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Julian Assange's enterprise faces a shutdown due to a financial blockade, but an espionage indictment is dicey.

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Noose Tightens on WikiLeaks Founder

Julian Assange’s enterprise faces a shutdown due to a financial blockade, but an espionage indictment is dicey.

A reckoning of sorts is approaching for Julian Assange, the WikiLeaks founder who put hundreds of thousands of purloined U.S. military and diplomatic documents on the Internet.
 
On Nov. 2, Britain’s High Court rejected arguments by his lawyers that the 40-year-old Australian—once convicted of hacking—should not be extradited to Sweden, where he faces questioning for alleged sexual offenses.
 
Assange’s legal team in London has only about a week left to file an appeal with the same court to allow a new appeal to be heard by the country’s supreme court—but only by convincing the very judges who spurned his earlier arguments that a larger issue of public importance is at stake in extradition.
 
Meanwhile, his decentralized organization faces closure by early next year—not through legal action but as a result of financial organizations such as Visa, MasterCard and PayPal refusing since last December to process Web donations to keep WikiLeaks afloat.
 
“If WikiLeaks does not find a way to remove this [financial] blockade, we will simply not be able to continue by the turn of the new year,” Assange told reporters in London last month.
 
It’s a big come-down for Assange, who last year spurned U.S. government requests to not publish classified documents, and who seemed to revel in his newfound celebrity as self-appointed information crusader and whistle-blower.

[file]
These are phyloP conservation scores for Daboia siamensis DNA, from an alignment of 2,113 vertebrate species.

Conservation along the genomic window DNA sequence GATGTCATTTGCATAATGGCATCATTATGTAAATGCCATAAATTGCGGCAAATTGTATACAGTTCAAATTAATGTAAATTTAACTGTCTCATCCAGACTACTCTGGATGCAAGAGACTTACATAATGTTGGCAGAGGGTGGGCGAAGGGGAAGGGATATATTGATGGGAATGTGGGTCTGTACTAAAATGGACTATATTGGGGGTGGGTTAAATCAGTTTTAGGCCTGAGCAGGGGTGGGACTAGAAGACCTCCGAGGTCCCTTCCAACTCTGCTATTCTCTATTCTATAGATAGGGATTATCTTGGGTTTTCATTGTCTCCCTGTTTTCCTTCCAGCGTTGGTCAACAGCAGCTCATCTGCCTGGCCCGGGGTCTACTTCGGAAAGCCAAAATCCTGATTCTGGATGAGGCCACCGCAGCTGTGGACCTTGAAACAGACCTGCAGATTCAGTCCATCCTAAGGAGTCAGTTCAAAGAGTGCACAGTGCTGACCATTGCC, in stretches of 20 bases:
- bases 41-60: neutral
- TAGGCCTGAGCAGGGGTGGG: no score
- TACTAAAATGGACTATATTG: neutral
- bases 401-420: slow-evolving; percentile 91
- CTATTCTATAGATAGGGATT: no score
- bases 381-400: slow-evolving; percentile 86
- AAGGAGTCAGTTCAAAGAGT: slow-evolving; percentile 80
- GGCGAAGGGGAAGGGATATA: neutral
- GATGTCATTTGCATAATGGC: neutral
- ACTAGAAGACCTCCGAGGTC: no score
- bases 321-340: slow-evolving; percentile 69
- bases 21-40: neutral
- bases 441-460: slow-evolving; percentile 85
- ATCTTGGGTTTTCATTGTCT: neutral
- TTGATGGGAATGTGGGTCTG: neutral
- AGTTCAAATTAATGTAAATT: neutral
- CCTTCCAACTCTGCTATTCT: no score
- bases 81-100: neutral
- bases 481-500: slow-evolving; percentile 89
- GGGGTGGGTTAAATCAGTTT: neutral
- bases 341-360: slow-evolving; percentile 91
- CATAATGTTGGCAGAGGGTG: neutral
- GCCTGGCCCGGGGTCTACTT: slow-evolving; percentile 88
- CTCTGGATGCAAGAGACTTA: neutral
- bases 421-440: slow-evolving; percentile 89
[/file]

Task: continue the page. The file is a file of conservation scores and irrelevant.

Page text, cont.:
But it still does not address the issue of holding Assange accountable for publishing stolen documents, the risk to the lives of those mentioned in the documents, and damage done.
 
WikiLeaks, a loose, clandestine collection of Internet activists, was founded by Assange in 2007 and gained recognition for releasing documents on issues such as falsified climate-change data and extrajudicial killings in Africa.  Prominence, however, came when it put out “Collateral Murder,” a video showing a U.S. Army Apache helicopter in Iraq firing on suspected terrorists.  Two of those killed in the firing turned out to be journalists.
 
That video, which went viral on the Internet, was soon followed by WikiLeaks’ the release of more than 300,000 military documents about the war in Iraq, more than 70,000 documents from the war in Afghanistan, and then hundreds of thousands of diplomatic cables between the State Department and its embassies and consulates.
 
Many of the documents—which contained the identities of people cooperating with U.S. troops and diplomats—were not redacted, leaving the people mentioned open to possible retaliation by terrorists and home governments.
 
WikiLeaks published those documents from sites located outside the United States.
 
The source of the leaked documents was allegedly a disgruntled U.S. Army soldier, Pfc. Bradley Manning, who was serving in as an intelligence analyst in Iraq.
 
Manning is now detained in the United States and faces court martial.  He is central to any U.S. prosecution of Assange, which would come under the Espionage Act or under federal statutes governing conspiracy.
 
“I think that the espionage claim against a non-American person [Assange] for stealing secrets and publishing them overseas is hard,” said Paul Rosenzweig, a lawyer who helped craft policy and strategy as a senior Homeland Security Department official.
 
“[And] the extraterritorial application of U.S. law is always dicey because that means other countries can apply their law extraterritorially as well.  It would set a precedent.”